There were other small miracles, though. Giving birth is beautiful, even when there is the unexpected quiet upon entry. My other miracles appeared while my close-knit family surrounded me, making me laugh through tears; my nurses who spent every single second with me—all three remarkably named Debbie; and with a doctor who knew what I was thinking without saying it. A priest appeared to baptize our baby, putting holy water in a small seashell, just after we had decided to scatter the baby’s ashes in the sea, but had not told anyone of our plan.
I gave birth to a son following your mother’s funeral on September 6,, 1997. He had blonde curls and the face of an angel. We named him Michael, in honor of my paternal grandfather, my doctor and the Archangel Michael. If it was a girl, she was going to be named Teresa Diana—sorry, but as a lifelong Catholic, Mother Teresa needed top billing.
No mother should have to leave the hospital clutching a fabric box filled with tiny remembrances instead of carrying a beautiful baby. Just as no child should have to walk behind a box that holds their mother.
I just wanted to tell you that you are correct: the shock never fades. Despite two years later, giving birth to a healthy baby girl and three years after that, surprise twin girls, there is a hole left in my heart. And as you have said, grief can tear you up unless you seek help.
After Michael’s birth, I was fortunate to find an amazing counselor, who helped me navigate my grief and the subsequent guilt I felt about being happy and then extremely fearful during my next pregnancy.
He once told me everyone grieves differently and there is no right or wrong way to grieve. I use that thought a lot whenever I comfort someone. I know you understand that—especially since most people are fortunate to grieve in a small circle, yet you had to handle it far more publicly.
Every year, when the last week of August rolls around, I feel as if I have 50 pounds strapped to my shoulders. On September 7th, I breathe a sigh of relief. I’m sure you understand.
I jokingly advise friends to not have a major sad life event happen around a major international horrific incident. For when I see the headlines about your mom, every single moment of that week comes back in a blinding lightening flash. Since you’ve publicly talked about your grief and tried to remove the stigma of seeking treatment, I no longer think that way. Instead, it’s a reminder that other people have suffered a loss and continue on the same path of grief that we are. It makes me wonder what else happened that week— I’m sure there are many stories—including positive ones. Healthy babies were born that week, people married or celebrated successes and triumphs—it wasn’t all darkness.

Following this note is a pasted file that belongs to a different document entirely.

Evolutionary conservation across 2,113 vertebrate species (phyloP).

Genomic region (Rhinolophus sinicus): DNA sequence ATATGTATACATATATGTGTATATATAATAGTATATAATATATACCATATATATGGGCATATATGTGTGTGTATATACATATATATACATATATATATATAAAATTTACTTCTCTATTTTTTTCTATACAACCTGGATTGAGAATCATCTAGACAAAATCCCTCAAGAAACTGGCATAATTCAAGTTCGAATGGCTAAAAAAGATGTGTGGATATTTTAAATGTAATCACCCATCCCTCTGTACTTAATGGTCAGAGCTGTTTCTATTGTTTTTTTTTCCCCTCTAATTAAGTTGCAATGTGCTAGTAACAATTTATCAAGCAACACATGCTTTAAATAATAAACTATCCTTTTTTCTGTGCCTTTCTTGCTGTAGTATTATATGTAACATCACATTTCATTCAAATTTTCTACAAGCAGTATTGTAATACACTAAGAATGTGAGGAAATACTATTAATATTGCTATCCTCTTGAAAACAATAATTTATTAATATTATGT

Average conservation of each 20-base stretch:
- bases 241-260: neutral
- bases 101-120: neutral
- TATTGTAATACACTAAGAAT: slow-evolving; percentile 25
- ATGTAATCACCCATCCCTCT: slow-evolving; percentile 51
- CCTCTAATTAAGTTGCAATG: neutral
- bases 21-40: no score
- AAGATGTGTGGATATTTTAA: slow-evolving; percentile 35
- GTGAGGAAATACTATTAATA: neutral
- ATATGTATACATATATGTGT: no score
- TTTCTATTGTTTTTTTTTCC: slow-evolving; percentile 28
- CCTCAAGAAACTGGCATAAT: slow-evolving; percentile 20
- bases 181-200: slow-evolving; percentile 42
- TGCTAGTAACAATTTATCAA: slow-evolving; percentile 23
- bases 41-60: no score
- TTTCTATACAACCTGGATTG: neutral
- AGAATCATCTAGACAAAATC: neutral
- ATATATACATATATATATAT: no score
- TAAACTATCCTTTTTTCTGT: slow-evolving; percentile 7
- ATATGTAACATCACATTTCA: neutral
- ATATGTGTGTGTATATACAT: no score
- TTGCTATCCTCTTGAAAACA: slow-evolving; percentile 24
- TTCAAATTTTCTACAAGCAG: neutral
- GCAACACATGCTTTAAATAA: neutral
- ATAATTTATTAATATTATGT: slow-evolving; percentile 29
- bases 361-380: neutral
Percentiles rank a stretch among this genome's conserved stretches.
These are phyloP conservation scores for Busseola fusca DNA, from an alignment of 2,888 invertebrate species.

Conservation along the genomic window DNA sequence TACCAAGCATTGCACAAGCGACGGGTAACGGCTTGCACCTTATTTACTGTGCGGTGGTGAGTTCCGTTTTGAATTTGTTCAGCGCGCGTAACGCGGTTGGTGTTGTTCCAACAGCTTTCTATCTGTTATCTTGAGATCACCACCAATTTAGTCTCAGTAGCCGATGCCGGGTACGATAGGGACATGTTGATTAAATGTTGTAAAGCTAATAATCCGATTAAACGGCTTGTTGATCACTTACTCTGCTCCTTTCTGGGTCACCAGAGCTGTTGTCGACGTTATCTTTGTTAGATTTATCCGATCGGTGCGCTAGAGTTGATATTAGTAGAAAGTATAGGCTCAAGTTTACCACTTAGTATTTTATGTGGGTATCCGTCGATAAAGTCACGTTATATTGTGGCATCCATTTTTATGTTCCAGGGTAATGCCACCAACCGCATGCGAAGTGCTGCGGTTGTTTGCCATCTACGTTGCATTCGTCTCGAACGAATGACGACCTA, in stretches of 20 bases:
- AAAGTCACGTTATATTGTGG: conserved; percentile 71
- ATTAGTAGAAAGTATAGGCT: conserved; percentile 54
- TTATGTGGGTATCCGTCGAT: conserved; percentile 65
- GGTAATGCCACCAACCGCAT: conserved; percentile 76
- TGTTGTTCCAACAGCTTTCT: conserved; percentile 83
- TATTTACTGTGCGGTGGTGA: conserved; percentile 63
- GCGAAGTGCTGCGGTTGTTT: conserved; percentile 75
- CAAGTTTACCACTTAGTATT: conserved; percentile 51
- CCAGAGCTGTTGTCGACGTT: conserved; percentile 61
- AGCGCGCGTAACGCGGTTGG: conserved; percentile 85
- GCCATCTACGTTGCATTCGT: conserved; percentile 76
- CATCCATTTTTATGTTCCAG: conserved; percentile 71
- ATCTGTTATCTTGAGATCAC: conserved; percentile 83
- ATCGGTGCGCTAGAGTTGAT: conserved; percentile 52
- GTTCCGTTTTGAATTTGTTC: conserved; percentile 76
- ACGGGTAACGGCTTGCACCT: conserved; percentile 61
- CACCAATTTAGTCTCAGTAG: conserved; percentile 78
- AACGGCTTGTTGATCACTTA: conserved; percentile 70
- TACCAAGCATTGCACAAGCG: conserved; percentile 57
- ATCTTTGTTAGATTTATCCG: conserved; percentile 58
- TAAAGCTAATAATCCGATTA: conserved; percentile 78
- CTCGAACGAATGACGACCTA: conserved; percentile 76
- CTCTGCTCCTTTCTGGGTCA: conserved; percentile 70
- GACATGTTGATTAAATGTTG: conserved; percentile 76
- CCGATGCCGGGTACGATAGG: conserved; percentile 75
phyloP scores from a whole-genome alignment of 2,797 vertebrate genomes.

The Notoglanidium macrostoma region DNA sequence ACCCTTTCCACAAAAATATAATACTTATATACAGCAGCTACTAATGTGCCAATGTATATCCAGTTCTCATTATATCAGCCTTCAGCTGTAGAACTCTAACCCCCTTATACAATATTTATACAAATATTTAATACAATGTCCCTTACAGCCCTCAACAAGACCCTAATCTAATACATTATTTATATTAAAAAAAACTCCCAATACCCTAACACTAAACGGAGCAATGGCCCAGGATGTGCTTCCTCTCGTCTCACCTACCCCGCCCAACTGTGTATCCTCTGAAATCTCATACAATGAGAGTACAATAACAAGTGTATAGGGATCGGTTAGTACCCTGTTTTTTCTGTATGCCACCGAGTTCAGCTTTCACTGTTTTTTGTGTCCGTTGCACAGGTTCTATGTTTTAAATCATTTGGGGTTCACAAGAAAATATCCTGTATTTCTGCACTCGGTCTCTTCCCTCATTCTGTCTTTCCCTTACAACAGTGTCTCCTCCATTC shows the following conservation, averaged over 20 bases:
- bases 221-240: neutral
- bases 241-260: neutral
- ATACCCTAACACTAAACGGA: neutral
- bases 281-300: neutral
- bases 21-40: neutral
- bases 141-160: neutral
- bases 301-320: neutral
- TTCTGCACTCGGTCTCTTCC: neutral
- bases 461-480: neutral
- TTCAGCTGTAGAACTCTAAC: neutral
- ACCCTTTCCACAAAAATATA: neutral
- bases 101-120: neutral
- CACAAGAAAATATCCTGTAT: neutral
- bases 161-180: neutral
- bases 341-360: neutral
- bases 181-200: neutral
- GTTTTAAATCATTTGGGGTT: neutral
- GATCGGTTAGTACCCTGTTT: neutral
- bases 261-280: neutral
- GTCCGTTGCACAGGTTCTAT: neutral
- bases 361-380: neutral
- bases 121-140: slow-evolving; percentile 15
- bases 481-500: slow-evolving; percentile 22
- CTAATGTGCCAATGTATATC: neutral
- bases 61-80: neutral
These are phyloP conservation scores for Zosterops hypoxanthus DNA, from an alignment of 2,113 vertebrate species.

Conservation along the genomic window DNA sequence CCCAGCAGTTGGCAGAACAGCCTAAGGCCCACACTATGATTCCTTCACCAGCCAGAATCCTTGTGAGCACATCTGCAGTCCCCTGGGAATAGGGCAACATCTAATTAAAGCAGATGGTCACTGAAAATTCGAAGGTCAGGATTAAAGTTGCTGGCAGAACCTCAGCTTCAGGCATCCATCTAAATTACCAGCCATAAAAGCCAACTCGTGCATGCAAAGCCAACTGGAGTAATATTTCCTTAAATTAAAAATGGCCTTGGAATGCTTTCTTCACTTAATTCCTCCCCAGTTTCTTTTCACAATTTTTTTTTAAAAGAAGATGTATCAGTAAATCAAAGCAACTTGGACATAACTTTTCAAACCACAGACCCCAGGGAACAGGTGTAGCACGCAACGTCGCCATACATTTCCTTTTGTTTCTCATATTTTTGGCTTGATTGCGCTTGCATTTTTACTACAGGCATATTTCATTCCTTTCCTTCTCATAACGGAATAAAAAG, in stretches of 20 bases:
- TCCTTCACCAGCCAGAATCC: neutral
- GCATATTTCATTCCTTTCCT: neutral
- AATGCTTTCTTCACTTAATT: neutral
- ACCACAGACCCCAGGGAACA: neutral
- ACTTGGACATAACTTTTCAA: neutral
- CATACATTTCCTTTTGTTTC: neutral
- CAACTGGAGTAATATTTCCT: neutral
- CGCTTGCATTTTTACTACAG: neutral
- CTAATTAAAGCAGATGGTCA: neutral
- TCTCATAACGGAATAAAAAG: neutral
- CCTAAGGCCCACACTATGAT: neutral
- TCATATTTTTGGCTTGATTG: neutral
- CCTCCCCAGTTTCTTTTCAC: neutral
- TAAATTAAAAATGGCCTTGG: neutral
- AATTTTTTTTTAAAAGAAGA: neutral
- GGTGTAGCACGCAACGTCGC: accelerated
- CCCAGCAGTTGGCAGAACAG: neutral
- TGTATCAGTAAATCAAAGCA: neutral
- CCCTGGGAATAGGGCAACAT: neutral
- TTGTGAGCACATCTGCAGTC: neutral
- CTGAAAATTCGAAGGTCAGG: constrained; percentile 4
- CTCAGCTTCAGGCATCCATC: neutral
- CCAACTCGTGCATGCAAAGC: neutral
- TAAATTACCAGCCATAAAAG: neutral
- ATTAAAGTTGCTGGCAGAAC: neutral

And now as we face the 20th anniversary, I am in a good place and I hope you are as well. We will still face the reality of the big moments in life we won’t experience with the person we lost. Near the anniversary/birthday for my son, I plan to go to Hug Point, an intimate cove on the Oregon coast, where we put his ashes into the Pacific Ocean during a pink and orange sunset, just as the sun touched the sea. I’ll say a prayer for him and think about the kind of man he would have become. I’ll think of you and your kind-hearted, gorgeous mom.
Hug Point with my Girls
We’ve traveled on this path of grief in different ways, unknowingly, separated by thousands of physical miles, and even larger contrasts involving royalty and culture.
I don’t share my story to capitalize on your mother’s death, but rather to agree with you that two decades ago, I couldn’t have talked about it publicly either. Thank you for sharing your feelings and letting people know that grief is complicated, messy and affects us all, whether you’re a mother-to-be or a prince.